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Prof. Sabine Wicker is the head of occupational health at the University Hospital Frankfurt am Main and deputy Chairperson of the Standing Committee on Vaccination (STIKO). In this video, she explains that the challenge to our immune system sometimes needs to be reinforced with particular vaccines via a second dose. This optimises the level of protection and helps to maintain it in the long term.
The recommendations by the Standing Committee on Vaccination (STIKO) for the AstraZeneca vaccine have been amended twice – which has caused some people to feel unsure. General practitioner and STIKO member Prof. Eva Hummers from the University of Göttingen explains why the AstraZeneca vaccine is actually a very good one – and that it has an especially positive ratio of risk to benefit, particularly for people over 60.
Infectologist Prof. Marylyn Addo from the Medical Center Hamburg-Eppendorf (UKE) explains that it is not all that unusual for some vaccines to only be administered once, like the flu vaccines. Early studies with the Johnson&Johnson vaccine showed that just one dose already led to a large number of certain antibodies in the blood.
Virologist Prof. Ulrike Protzer from the TUM and the Helmholtz Zentrum München explains why we will most certainly have 12 months’ protection after a COVID-19 vaccination – possibly even considerably longer.
Professor Leif Erik Sander, infectologist at the Charité Berlin, explains why it is safe and no problem to have a first vaccination with Astrazeneca and a second dose with an mRNA vaccine. Sander says it could even be an advantage.
Infectologist Prof. Marylyn Addo from the Medical Center Hamburg-Eppendorf (UKE) explains that vector-based vaccines have been used in Germany and the EU for a while now - and why they are safe, well tolerated and very effective.
Dr Martin Terhardt, vaccination doctor and STIKO member, explains why you have to wait at the doctor’s or at the vaccination centre for 15 minutes after the vaccination. He also explains which people are recommended to stay for an observation period of 30 minutes.
Professor Ulrike Protzer of the Technical University of Munich and Helmholtz Zentrum München research centre explains why it makes sense to be vaccinated even after recovering from a Covid 19 infection.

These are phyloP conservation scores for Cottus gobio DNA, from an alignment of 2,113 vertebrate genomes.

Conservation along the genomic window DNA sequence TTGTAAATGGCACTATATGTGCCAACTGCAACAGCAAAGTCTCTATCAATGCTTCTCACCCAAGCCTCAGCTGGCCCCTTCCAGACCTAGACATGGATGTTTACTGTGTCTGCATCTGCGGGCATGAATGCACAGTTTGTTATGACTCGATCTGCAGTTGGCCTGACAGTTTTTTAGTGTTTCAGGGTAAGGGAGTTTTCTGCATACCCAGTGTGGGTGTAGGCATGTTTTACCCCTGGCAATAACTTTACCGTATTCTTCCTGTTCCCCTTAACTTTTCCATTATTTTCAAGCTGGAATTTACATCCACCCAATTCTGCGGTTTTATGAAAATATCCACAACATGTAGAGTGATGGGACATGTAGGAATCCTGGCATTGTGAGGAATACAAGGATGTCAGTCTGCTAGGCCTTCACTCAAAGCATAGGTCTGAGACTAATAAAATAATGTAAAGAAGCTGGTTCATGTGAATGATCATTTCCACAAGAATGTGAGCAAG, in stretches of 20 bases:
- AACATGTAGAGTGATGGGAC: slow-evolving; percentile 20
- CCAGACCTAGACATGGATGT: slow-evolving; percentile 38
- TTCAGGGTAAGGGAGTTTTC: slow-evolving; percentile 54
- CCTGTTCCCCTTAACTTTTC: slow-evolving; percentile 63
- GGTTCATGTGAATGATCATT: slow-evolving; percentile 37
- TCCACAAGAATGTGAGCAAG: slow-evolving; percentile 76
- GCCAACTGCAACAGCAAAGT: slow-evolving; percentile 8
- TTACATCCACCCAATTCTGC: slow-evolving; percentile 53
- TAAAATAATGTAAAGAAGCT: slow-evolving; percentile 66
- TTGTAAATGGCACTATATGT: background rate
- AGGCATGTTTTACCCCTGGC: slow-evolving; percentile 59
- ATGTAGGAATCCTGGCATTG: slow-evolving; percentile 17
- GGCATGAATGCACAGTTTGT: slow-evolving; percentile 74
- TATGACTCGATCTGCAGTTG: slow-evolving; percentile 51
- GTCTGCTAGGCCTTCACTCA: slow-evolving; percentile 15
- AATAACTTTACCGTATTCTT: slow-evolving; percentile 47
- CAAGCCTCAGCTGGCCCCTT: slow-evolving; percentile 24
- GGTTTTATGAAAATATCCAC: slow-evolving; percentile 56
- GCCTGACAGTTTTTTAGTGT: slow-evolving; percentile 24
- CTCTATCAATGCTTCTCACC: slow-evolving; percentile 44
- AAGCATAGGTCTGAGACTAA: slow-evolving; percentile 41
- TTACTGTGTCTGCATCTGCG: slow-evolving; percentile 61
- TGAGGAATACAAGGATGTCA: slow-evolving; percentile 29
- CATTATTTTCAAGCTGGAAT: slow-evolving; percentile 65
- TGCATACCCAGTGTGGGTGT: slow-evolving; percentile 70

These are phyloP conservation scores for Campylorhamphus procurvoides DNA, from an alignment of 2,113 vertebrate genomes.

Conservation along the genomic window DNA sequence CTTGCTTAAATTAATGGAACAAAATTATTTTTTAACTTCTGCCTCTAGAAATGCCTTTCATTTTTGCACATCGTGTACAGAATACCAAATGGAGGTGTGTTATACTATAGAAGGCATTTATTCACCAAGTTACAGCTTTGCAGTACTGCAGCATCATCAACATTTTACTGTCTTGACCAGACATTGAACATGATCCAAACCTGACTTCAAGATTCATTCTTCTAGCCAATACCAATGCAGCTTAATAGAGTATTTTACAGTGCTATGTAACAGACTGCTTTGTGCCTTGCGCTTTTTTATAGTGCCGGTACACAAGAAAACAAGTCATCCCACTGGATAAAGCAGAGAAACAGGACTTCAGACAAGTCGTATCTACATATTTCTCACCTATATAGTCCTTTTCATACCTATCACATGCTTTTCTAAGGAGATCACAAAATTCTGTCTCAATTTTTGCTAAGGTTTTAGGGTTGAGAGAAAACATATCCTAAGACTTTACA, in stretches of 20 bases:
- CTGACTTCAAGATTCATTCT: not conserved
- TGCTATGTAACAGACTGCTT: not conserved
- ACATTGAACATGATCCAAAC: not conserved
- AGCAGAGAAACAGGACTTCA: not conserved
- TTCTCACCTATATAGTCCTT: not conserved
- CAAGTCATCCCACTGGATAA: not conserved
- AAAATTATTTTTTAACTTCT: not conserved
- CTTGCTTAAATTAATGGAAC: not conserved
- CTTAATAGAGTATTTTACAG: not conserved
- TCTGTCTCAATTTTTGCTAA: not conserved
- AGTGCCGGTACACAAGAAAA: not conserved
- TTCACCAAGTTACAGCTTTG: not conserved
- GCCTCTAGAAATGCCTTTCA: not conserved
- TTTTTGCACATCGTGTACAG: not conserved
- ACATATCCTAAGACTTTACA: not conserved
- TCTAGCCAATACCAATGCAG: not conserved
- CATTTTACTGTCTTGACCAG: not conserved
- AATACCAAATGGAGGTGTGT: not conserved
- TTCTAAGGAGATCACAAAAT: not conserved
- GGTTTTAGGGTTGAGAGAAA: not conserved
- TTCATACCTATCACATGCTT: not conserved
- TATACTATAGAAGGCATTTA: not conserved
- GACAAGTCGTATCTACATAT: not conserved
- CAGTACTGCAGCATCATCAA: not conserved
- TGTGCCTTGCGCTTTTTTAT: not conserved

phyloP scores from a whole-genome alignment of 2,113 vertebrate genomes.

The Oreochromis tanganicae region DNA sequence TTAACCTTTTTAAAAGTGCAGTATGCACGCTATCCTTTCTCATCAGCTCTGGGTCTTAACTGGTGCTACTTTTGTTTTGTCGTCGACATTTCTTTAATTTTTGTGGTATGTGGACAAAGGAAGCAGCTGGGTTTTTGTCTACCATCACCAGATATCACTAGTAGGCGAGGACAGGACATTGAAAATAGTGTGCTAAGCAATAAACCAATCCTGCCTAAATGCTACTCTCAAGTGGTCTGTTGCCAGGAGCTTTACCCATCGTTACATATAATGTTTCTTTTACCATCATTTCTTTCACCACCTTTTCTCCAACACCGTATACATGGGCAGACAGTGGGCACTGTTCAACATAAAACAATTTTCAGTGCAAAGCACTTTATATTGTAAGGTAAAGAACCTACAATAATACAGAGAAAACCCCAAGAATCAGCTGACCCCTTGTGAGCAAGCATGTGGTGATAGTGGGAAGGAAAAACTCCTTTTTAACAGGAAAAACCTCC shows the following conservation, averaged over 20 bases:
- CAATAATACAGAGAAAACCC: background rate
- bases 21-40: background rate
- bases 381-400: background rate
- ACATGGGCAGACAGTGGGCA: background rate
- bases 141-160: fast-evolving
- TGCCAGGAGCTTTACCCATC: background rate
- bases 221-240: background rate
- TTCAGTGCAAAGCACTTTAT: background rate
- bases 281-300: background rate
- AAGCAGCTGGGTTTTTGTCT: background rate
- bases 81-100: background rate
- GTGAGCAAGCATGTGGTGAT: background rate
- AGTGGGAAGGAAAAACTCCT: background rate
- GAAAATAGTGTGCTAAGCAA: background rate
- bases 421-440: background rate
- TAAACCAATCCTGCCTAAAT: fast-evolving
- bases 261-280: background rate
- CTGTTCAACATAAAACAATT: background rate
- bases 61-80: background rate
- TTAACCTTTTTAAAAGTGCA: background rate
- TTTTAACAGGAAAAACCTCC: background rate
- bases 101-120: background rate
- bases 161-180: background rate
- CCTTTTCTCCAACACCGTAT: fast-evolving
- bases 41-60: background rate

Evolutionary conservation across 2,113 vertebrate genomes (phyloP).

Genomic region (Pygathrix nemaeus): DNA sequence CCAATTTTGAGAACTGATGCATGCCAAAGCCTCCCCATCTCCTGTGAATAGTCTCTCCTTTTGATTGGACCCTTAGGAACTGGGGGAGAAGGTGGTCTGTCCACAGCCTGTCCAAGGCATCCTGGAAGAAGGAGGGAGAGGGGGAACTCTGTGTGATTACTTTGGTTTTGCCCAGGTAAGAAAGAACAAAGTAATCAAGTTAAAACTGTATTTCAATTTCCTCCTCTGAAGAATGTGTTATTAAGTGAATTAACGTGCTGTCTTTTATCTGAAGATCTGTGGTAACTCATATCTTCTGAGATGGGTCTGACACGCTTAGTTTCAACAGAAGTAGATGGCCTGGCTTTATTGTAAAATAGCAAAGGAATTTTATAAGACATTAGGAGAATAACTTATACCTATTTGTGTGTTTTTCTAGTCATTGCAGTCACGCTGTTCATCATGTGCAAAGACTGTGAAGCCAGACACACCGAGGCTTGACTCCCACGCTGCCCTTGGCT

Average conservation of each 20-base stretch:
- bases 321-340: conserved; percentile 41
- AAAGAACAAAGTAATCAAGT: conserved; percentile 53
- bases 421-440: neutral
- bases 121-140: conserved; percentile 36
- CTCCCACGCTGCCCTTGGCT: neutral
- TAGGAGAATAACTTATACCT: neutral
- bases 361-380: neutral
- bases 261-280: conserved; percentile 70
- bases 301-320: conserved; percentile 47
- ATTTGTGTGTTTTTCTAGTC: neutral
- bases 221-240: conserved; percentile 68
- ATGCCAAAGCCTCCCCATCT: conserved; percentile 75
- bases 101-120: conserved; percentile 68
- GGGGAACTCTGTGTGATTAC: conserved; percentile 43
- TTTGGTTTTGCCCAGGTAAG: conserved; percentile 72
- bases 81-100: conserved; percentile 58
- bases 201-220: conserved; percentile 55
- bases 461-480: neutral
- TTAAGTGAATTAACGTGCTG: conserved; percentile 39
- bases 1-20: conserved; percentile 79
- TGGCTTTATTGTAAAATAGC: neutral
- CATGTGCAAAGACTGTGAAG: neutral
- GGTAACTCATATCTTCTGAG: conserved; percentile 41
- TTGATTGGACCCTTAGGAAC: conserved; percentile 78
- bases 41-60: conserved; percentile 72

All the vaccines which have been approved for use in the EU can protect our citizens from severe cases of the disease or being admitted to hospital. But what exactly does the effectiveness of a vaccine mean? Professor Sandra Ciesek, virologist at the University Hospital Frankfurt, explains this to us.
Immunologist Professor Carsten Watzl from TU Dortmund University explains that long-term consequences from vaccinations are extremely rare side effects. They appear up to two months after being vaccinated. For the majority of us, however, the vaccination is much safer than the risk of catching the coronavirus.
Reactions to a vaccine are an indication that your immune system is working, explains the virologist Professor Hartmut Hengel from the Albert Ludwigs University in Freiburg. Reactions to the vaccine occur immediately after inoculation, resolve swiftly and are harmless.
In this video Dr Marianne Röbl-Mathieu, gynaecologist and member of Germany’s Standing Committee on Vaccination (STIKO), explains why a COVID-19 vaccination does not in any way affect women’s fertility. In fact the German Society for Gynaecology and Obstetrics expressly recommends that women intending to become pregnant should be vaccinated against COVID-19.
Lars Dölken, Professor of Virology at the University of Würzburg, explains why the “mRNA vaccines” cannot change our DNA.
Professor Leif Erik Sander, from Charité Berlin’s Division of Infectious Diseases, explains how the COVID-19 vaccines were tested prior to approval, and who monitors them continuously.